Nicky Wire is angry. Angry, angry, angry, with Thom Yorke, who is conspiring to kill music:
"Music used to be a market, now it's all gone digital. It's worrying and it seems to be the way of the world at the moment. Sales are doing well everywhere else. Cinema is doing well, video games are doing well but music isn’t. The free download phenomenon is ruining the industry."
It's interesting that Wire thinks sales in music are doing poorly compared to films and video games because of "free downloads", rather than the other possibility that perhaps people are happier to pay for video games than music. That maybe - given the choice between having the family round the telly flying off to Saturn with Mario Galaxies on the WII, and the Manics last bloated album, packed with Davroesque impressions of their younger selves, the music will always struggle.
We never had Wire pegged as a company man, but the band have been with Sony a very long time, and clearly he's comfortable with the industry. That's the only explanation for the RIAA-tinged view of In Rainbows as being part of the problem rather than an interesting attempt to find a solution. It's obvious that - in years to come - historians of music aren't going to see an experimental pay-what-you-like download in 2007 as the point where the music industry imploded; that happened years ago.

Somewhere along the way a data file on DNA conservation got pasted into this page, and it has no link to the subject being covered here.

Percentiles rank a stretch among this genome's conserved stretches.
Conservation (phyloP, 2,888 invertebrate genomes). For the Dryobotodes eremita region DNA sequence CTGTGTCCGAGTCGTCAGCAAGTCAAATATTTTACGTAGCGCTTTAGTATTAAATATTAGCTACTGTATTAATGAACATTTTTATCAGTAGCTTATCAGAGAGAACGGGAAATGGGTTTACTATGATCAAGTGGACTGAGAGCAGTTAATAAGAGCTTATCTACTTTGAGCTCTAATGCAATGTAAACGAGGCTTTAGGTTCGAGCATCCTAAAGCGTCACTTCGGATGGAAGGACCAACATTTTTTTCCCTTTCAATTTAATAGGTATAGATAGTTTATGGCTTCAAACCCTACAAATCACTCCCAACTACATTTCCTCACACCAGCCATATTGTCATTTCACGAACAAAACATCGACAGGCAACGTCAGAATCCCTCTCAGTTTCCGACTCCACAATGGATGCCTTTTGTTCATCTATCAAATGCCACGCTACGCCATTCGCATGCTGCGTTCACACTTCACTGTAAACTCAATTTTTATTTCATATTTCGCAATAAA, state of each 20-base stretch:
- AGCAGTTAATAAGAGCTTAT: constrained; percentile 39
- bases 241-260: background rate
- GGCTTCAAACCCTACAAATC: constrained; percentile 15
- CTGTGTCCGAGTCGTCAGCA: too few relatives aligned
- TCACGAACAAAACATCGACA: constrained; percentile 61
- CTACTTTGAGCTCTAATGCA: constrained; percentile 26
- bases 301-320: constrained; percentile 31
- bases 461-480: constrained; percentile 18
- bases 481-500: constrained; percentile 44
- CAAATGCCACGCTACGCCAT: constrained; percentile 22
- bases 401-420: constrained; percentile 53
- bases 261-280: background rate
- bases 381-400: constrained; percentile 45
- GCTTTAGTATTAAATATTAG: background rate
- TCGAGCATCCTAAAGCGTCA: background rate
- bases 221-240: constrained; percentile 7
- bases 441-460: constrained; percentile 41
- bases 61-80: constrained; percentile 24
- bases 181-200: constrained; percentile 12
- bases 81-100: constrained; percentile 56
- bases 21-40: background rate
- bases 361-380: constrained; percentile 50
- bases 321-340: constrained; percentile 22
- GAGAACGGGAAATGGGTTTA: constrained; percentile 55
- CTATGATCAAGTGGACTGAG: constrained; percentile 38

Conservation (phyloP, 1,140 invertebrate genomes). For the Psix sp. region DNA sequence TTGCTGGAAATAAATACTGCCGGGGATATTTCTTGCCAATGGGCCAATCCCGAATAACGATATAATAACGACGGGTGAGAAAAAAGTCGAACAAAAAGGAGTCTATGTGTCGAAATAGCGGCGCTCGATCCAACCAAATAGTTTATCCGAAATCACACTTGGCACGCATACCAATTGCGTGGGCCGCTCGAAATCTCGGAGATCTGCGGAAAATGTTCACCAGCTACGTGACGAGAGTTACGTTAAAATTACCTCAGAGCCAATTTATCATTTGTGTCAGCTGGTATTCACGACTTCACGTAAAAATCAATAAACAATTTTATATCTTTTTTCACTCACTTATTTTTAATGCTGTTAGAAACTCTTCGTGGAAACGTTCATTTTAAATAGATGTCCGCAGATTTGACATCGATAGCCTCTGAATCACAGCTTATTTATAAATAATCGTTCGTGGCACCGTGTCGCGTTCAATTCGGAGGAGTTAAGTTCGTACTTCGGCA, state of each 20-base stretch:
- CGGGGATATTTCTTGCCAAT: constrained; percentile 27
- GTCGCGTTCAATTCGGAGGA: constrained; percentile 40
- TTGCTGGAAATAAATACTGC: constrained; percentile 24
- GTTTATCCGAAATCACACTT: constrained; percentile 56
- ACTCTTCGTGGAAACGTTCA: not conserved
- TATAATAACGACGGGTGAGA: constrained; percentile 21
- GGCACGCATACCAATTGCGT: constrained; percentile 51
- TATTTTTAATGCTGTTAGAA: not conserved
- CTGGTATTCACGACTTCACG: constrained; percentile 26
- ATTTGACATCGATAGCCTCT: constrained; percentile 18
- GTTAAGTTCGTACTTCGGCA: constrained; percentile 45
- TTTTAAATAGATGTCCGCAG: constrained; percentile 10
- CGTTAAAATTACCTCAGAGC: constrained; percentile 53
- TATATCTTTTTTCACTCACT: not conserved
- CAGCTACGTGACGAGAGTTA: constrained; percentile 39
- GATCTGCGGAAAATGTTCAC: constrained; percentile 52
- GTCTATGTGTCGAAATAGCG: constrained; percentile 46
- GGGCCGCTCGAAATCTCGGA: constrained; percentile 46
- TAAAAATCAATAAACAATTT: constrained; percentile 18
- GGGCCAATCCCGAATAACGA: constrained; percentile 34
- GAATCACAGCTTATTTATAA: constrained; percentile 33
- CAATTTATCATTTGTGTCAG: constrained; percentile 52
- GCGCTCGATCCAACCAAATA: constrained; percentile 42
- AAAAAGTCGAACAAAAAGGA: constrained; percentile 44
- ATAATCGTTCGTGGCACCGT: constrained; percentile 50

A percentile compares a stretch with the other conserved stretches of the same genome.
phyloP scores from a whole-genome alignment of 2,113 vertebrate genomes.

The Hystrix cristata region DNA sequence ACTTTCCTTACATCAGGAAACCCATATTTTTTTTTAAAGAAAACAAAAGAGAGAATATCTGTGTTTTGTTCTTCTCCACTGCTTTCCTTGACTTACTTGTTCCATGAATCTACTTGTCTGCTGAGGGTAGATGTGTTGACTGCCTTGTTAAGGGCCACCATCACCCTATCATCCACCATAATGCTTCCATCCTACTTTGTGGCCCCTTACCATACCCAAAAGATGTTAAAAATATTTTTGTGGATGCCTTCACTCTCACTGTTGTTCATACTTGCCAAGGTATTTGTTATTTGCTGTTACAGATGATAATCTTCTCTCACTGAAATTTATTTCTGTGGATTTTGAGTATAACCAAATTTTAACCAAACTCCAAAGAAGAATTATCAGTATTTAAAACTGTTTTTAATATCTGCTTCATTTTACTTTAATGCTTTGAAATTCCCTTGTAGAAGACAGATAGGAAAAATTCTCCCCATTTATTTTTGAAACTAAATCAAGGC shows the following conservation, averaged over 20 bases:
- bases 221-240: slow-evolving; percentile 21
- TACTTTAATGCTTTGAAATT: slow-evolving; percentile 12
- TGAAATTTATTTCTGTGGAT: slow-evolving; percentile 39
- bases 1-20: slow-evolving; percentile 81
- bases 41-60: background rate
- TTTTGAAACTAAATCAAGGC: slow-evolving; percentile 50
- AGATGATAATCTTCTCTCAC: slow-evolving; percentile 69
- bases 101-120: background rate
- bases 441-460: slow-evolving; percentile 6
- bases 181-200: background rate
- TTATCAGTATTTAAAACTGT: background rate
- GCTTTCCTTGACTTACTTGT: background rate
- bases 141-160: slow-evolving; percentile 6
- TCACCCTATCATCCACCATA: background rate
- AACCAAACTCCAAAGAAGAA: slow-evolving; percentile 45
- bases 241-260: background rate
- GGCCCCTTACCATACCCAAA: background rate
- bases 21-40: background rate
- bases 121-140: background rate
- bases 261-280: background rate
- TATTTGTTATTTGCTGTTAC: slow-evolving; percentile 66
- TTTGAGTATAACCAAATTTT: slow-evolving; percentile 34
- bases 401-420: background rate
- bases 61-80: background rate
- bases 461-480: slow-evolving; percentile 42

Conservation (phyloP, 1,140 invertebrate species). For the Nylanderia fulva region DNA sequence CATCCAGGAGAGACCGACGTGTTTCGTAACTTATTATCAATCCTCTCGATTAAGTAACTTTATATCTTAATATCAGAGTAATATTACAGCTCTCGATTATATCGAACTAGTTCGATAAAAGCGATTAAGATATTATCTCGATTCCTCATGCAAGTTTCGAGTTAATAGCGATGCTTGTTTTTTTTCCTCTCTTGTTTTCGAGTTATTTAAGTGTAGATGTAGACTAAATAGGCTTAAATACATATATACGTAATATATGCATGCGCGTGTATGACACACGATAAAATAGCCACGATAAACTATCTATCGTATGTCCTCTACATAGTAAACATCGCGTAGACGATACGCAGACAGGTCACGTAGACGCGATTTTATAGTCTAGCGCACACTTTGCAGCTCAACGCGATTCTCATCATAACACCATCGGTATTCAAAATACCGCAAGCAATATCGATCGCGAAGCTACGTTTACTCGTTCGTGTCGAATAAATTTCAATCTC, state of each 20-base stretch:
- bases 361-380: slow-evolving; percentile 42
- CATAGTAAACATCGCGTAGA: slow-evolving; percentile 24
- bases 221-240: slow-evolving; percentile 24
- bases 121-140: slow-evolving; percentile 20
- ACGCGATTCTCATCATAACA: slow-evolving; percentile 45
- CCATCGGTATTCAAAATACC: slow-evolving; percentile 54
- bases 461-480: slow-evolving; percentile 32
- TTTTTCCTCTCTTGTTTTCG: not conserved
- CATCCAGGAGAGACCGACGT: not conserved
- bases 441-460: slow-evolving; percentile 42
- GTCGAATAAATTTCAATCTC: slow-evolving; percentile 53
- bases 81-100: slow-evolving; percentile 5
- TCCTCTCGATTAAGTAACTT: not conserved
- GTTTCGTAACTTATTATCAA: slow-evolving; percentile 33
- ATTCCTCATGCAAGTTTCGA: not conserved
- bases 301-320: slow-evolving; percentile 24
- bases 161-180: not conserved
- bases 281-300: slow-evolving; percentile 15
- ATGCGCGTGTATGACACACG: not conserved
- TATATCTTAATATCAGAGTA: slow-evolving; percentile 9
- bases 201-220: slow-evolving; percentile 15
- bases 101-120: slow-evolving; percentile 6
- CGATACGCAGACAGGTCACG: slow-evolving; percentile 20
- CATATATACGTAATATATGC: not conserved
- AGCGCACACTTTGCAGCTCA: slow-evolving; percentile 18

And since when was "music a market", Wire? Do you really think that in the 70s and 80s there was something organic about pop music, that we would nip down to Woolworths, choose from thousands of albums and haggle a price? If anything, the old pre-digital world was more like a petrol station shop than a market; a limited range of mostly inedible sludge offered at artificially high prices. The digital world allows the people who make the music to deal more-or-less direct with the people who consume it - it's potentially a farmer's market of the music world. It may be a world where large consumer electronic companies cease to subsidise old bands to make disappointing albums simply to ensure the band keeps the lucrative back catalogue with the label, but why would that worry you, Nicky?
Hang about though: actually, it's not Radiohead who are killing music. It's TV:
Up to a point, you'd have to agree with him. But he's also moaning that nobody buys records - and yet they're buying Leona Lewis in shedloads. Isn't that what he wants? If he fetishises markets so much these days, doesn't the market speak and say 'we sort of like this stuff, and will at least buy it in fairly large quantities...'?